Crocs Inc. (CROX) investors now have their answer as to whether the shoe company will be acquired. The answer is no, but with a serious twist. Investment funds affiliated with Blackstone Group L.P. (BX) are taking a $200 million stake in the company in newly issued series A convertible preferred stock. As part of the deal, John McCarvel also has announced his retirement as CEO of Crocs. Guidance is coming in soft as well.
Also as a part of the deal, Crocs will increase its stock repurchase program to $350 million. The company's aim is to reduce its publicly traded common stock float by about 30%. Crocs said that it has been unable to repurchase stock while negotiating this transaction. Now that the deal is finalized, the company plans to start buying back stock in the first quarter of 2014.
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The preferred stock will have a 6.0% cash dividend rate and is convertible into shares of common stock at $14.50 per share. Crocs closed on Friday at $13.33, and its 52-week trading range is $11.96 to $17.95. On a fully converted basis, this preferred stock will represent 13.8 million common shares. That comes to about 13% of the fully diluted common shares outstanding after the issuance.
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At any time after three years from the issuance date, if the closing price of Crocs common stock equals or exceeds $29.00 for a period of 20 consecutive trading days, then the shares of preferred stock will, upon notice from Crocs, convert into shares of common stock. At any time after eight years from the issuance date, Crocs will have the right to redeem, and the holders of the Preferred Stock will have the right to require Crocs to repurchase, all or any portion of the Preferred Stock at 100% of the stated value plus any accrued but unpaid dividends.
Crocs also reaffirmed the low end of its prior fourth-quarter guidance, which means it is softer than expected. Revenue was put at about $220 million, with a loss of $0.23 per share. The Thomson Reuters consensus revenue estimate was $222.25 million, and it should be pointed out that this would represent a drop in sales of more than 2% from a year ago.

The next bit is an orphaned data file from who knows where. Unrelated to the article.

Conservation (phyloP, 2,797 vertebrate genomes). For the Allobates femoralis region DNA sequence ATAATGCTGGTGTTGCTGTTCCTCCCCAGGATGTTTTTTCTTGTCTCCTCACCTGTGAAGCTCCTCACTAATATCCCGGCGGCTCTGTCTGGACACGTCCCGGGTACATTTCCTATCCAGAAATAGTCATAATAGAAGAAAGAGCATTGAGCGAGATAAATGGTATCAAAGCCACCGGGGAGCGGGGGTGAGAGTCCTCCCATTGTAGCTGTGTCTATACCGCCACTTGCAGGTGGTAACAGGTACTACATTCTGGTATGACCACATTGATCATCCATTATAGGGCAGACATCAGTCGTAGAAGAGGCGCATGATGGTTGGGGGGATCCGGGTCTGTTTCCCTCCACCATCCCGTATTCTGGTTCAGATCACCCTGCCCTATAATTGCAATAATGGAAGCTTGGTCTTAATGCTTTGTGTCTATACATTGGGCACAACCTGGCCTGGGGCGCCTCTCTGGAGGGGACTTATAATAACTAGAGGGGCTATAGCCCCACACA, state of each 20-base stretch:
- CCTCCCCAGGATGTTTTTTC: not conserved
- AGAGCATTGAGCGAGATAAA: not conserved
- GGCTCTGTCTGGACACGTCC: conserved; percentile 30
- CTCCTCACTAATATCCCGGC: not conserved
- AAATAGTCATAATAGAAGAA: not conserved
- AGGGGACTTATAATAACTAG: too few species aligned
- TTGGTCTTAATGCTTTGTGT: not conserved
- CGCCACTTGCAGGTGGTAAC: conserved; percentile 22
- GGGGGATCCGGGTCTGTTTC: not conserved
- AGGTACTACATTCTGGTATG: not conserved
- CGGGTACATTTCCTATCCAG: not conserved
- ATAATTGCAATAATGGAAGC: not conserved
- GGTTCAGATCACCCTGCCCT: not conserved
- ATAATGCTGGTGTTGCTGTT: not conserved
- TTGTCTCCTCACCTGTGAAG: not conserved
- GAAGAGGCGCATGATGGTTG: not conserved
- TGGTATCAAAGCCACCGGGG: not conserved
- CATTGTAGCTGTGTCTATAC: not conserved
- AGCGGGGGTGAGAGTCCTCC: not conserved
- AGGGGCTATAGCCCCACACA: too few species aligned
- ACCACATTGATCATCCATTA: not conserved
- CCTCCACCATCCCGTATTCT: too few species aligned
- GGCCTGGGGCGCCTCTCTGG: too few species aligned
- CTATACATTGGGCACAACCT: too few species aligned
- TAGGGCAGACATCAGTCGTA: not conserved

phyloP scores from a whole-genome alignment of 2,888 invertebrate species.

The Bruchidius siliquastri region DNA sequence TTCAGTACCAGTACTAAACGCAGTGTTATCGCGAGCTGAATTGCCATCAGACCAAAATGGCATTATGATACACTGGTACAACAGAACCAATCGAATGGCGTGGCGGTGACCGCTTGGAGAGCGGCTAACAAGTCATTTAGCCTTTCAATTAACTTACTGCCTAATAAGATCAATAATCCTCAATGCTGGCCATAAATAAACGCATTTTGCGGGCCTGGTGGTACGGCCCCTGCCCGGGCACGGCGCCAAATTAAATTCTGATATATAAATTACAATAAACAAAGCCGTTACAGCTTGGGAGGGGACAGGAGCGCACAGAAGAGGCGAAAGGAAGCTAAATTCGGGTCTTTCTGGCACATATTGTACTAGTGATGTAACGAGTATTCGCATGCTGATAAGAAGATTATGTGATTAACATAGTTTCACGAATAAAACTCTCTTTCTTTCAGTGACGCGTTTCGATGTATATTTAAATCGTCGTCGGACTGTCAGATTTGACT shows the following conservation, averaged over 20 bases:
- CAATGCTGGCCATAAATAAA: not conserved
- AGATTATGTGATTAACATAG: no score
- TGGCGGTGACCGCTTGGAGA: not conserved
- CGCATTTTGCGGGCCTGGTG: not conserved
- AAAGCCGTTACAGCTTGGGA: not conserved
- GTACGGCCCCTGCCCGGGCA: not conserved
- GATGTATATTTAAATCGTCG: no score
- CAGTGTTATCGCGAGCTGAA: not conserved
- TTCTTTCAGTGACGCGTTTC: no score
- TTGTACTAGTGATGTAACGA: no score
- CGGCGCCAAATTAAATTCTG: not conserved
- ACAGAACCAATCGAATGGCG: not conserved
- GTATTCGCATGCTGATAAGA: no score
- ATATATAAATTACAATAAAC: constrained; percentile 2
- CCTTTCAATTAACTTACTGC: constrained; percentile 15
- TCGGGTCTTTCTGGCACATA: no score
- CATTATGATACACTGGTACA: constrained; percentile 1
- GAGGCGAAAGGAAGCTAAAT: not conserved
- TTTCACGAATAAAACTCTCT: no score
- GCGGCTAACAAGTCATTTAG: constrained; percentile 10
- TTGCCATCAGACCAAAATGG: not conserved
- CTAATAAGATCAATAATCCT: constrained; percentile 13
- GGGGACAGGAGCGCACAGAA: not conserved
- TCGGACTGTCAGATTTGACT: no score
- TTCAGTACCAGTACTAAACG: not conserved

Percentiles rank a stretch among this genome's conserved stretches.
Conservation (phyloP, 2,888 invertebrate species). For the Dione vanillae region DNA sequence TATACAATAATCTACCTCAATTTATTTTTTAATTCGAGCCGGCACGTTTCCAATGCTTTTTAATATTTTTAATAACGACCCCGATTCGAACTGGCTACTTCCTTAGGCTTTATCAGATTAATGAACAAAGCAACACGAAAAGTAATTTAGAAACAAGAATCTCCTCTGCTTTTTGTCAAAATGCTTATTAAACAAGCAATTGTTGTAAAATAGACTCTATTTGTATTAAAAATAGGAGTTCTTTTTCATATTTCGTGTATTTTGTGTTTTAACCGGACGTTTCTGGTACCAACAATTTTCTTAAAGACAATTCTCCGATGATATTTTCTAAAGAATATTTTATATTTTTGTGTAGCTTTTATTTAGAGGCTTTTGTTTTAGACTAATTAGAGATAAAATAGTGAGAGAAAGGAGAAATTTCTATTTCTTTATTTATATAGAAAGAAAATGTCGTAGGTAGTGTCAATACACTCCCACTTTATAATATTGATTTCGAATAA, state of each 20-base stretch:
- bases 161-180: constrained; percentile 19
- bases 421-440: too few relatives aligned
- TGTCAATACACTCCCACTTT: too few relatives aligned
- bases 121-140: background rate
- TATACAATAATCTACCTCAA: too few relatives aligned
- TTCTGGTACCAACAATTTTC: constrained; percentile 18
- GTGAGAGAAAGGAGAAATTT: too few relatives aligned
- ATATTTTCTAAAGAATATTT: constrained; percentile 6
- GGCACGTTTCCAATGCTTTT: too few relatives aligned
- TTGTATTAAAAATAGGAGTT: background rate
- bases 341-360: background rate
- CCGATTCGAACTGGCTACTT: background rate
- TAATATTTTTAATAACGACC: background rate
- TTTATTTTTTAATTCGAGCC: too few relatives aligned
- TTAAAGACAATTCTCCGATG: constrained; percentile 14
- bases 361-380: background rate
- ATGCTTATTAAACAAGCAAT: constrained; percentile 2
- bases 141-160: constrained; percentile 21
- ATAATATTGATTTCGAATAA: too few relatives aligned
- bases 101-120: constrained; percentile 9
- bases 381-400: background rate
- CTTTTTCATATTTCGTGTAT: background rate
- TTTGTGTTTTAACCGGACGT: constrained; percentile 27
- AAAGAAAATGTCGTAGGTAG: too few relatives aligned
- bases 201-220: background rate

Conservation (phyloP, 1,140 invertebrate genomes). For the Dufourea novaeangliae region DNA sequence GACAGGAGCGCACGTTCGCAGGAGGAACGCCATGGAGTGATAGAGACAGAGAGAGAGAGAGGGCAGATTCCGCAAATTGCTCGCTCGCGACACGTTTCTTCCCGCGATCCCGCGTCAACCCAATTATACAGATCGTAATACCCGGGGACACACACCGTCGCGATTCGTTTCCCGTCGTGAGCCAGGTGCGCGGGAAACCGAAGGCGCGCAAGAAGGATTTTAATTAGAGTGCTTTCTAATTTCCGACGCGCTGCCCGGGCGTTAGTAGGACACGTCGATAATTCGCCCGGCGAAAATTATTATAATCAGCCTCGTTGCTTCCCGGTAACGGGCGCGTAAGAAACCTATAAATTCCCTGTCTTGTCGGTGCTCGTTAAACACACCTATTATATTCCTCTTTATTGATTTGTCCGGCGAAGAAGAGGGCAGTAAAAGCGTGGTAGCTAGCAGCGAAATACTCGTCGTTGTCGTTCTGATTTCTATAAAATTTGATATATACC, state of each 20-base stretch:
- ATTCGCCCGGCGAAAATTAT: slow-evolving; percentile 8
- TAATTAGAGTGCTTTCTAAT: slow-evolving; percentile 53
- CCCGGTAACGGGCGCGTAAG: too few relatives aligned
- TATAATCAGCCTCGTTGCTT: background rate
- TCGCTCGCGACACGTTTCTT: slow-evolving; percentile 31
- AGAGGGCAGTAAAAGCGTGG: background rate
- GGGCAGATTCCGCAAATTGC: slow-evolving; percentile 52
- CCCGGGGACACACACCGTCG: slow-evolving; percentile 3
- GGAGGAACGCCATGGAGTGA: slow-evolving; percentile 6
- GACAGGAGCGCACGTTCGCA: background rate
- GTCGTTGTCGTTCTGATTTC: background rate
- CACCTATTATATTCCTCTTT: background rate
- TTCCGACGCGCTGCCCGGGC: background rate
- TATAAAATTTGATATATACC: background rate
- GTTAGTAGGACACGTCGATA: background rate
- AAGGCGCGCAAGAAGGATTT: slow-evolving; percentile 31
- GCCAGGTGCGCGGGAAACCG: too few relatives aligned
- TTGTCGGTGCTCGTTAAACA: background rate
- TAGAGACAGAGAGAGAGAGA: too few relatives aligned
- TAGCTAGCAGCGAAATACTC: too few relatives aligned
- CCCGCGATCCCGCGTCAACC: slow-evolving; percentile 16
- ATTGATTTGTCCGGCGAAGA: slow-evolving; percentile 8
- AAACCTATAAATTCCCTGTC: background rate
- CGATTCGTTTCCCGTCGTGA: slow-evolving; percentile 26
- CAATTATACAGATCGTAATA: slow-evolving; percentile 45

The long and short of the matter is that Crocs is not being acquired. Still, this is a step in the right direction of a long, slow peaked-out story. 24/7 Wall St. had shown even back in November that buyout chatter seemed a bit like a crock. Now we all know.
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Before you think of this stock buyback solely in comparison to the nearly $1.2 billion market value as of Friday's close, realize this may not come as rapidly as some investors would hope. The company said, "We intend to be patient, methodical and opportunistic as we execute this expanded buyback plan."
Updated 9:10 a.m. EST: Sterne Agee has raised the Crocs stock rating up to Neutral from Underperform. The firm's Sam Poser said, "The retirement of John McCarvel from his CEO post and from the board of Directors removes a large road block to success. Blackstone’s involvement (13% ownership upon conversion) may serve as a catalyst for positive change, including closing underperforming stores and limiting future store openings. While increased share repurchases should help EPS growth, fixing the fundamentals of the business will require more extensive efforts."
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